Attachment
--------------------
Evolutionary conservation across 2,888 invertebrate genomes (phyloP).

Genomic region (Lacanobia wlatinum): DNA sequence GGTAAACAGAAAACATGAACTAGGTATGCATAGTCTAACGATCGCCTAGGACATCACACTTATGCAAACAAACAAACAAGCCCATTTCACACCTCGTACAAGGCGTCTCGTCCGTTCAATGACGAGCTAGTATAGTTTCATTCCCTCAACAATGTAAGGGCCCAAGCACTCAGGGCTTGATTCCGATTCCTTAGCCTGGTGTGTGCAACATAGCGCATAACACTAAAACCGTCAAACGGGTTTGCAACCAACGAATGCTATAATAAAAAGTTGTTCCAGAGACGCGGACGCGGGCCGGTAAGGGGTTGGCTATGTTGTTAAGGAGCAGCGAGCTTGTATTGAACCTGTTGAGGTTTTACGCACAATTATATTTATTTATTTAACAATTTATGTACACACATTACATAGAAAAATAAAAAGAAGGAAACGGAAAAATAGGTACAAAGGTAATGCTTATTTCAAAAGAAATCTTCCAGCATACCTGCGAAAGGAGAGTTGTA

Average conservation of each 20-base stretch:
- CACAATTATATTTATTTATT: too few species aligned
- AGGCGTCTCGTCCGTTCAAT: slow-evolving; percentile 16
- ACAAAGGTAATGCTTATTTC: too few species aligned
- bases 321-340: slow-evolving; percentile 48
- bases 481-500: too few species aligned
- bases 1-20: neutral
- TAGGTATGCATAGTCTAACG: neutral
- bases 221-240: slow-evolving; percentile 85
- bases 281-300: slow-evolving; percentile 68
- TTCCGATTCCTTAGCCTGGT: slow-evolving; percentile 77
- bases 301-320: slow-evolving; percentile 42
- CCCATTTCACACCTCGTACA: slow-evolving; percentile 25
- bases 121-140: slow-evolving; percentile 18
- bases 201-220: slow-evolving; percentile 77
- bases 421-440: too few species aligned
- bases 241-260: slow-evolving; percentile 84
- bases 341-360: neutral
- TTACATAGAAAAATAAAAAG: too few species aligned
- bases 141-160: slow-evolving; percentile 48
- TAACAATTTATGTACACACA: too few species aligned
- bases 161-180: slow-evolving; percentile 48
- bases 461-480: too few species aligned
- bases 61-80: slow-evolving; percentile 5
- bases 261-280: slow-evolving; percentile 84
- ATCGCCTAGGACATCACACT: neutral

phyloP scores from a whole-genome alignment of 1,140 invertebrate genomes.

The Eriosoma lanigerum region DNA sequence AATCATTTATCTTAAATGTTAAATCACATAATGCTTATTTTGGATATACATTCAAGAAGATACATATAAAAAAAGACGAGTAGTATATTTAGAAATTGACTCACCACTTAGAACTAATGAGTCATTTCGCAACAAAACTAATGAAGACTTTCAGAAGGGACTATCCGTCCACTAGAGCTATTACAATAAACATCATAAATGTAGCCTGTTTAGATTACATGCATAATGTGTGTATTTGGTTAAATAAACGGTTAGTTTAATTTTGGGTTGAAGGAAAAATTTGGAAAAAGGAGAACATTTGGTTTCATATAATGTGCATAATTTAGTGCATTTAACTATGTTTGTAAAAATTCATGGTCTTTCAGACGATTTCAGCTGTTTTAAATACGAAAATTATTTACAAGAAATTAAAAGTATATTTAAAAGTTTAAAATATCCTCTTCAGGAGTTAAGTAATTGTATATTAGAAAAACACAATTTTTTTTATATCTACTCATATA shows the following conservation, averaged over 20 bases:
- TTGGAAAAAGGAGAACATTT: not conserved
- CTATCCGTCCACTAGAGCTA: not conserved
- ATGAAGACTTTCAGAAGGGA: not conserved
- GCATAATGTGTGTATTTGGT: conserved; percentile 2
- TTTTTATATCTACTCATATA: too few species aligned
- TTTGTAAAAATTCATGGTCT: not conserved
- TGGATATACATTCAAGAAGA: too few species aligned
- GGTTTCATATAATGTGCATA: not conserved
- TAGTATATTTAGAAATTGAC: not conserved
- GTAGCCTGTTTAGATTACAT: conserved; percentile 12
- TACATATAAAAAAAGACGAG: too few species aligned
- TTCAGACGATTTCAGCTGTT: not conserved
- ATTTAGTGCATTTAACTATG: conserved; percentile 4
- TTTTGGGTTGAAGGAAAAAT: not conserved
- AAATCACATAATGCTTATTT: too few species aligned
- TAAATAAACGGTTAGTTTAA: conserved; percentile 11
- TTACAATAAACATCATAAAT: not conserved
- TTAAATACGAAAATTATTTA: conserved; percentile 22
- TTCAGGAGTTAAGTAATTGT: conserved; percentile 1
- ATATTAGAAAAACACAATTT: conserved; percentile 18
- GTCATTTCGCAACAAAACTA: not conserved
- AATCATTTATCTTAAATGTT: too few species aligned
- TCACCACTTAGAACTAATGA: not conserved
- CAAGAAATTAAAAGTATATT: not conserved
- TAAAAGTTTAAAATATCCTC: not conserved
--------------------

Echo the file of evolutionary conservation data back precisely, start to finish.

Evolutionary conservation across 2,888 invertebrate genomes (phyloP).

Genomic region (Lacanobia wlatinum): DNA sequence GGTAAACAGAAAACATGAACTAGGTATGCATAGTCTAACGATCGCCTAGGACATCACACTTATGCAAACAAACAAACAAGCCCATTTCACACCTCGTACAAGGCGTCTCGTCCGTTCAATGACGAGCTAGTATAGTTTCATTCCCTCAACAATGTAAGGGCCCAAGCACTCAGGGCTTGATTCCGATTCCTTAGCCTGGTGTGTGCAACATAGCGCATAACACTAAAACCGTCAAACGGGTTTGCAACCAACGAATGCTATAATAAAAAGTTGTTCCAGAGACGCGGACGCGGGCCGGTAAGGGGTTGGCTATGTTGTTAAGGAGCAGCGAGCTTGTATTGAACCTGTTGAGGTTTTACGCACAATTATATTTATTTATTTAACAATTTATGTACACACATTACATAGAAAAATAAAAAGAAGGAAACGGAAAAATAGGTACAAAGGTAATGCTTATTTCAAAAGAAATCTTCCAGCATACCTGCGAAAGGAGAGTTGTA

Average conservation of each 20-base stretch:
- CACAATTATATTTATTTATT: too few species aligned
- AGGCGTCTCGTCCGTTCAAT: slow-evolving; percentile 16
- ACAAAGGTAATGCTTATTTC: too few species aligned
- bases 321-340: slow-evolving; percentile 48
- bases 481-500: too few species aligned
- bases 1-20: neutral
- TAGGTATGCATAGTCTAACG: neutral
- bases 221-240: slow-evolving; percentile 85
- bases 281-300: slow-evolving; percentile 68
- TTCCGATTCCTTAGCCTGGT: slow-evolving; percentile 77
- bases 301-320: slow-evolving; percentile 42
- CCCATTTCACACCTCGTACA: slow-evolving; percentile 25
- bases 121-140: slow-evolving; percentile 18
- bases 201-220: slow-evolving; percentile 77
- bases 421-440: too few species aligned
- bases 241-260: slow-evolving; percentile 84
- bases 341-360: neutral
- TTACATAGAAAAATAAAAAG: too few species aligned
- bases 141-160: slow-evolving; percentile 48
- TAACAATTTATGTACACACA: too few species aligned
- bases 161-180: slow-evolving; percentile 48
- bases 461-480: too few species aligned
- bases 61-80: slow-evolving; percentile 5
- bases 261-280: slow-evolving; percentile 84
- ATCGCCTAGGACATCACACT: neutral

phyloP scores from a whole-genome alignment of 1,140 invertebrate genomes.

The Eriosoma lanigerum region DNA sequence AATCATTTATCTTAAATGTTAAATCACATAATGCTTATTTTGGATATACATTCAAGAAGATACATATAAAAAAAGACGAGTAGTATATTTAGAAATTGACTCACCACTTAGAACTAATGAGTCATTTCGCAACAAAACTAATGAAGACTTTCAGAAGGGACTATCCGTCCACTAGAGCTATTACAATAAACATCATAAATGTAGCCTGTTTAGATTACATGCATAATGTGTGTATTTGGTTAAATAAACGGTTAGTTTAATTTTGGGTTGAAGGAAAAATTTGGAAAAAGGAGAACATTTGGTTTCATATAATGTGCATAATTTAGTGCATTTAACTATGTTTGTAAAAATTCATGGTCTTTCAGACGATTTCAGCTGTTTTAAATACGAAAATTATTTACAAGAAATTAAAAGTATATTTAAAAGTTTAAAATATCCTCTTCAGGAGTTAAGTAATTGTATATTAGAAAAACACAATTTTTTTTATATCTACTCATATA shows the following conservation, averaged over 20 bases:
- TTGGAAAAAGGAGAACATTT: not conserved
- CTATCCGTCCACTAGAGCTA: not conserved
- ATGAAGACTTTCAGAAGGGA: not conserved
- GCATAATGTGTGTATTTGGT: conserved; percentile 2
- TTTTTATATCTACTCATATA: too few species aligned
- TTTGTAAAAATTCATGGTCT: not conserved
- TGGATATACATTCAAGAAGA: too few species aligned
- GGTTTCATATAATGTGCATA: not conserved
- TAGTATATTTAGAAATTGAC: not conserved
- GTAGCCTGTTTAGATTACAT: conserved; percentile 12
- TACATATAAAAAAAGACGAG: too few species aligned
- TTCAGACGATTTCAGCTGTT: not conserved
- ATTTAGTGCATTTAACTATG: conserved; percentile 4
- TTTTGGGTTGAAGGAAAAAT: not conserved
- AAATCACATAATGCTTATTT: too few species aligned
- TAAATAAACGGTTAGTTTAA: conserved; percentile 11
- TTACAATAAACATCATAAAT: not conserved
- TTAAATACGAAAATTATTTA: conserved; percentile 22
- TTCAGGAGTTAAGTAATTGT: conserved; percentile 1
- ATATTAGAAAAACACAATTT: conserved; percentile 18
- GTCATTTCGCAACAAAACTA: not conserved
- AATCATTTATCTTAAATGTT: too few species aligned
- TCACCACTTAGAACTAATGA: not conserved
- CAAGAAATTAAAAGTATATT: not conserved
- TAAAAGTTTAAAATATCCTC: not conserved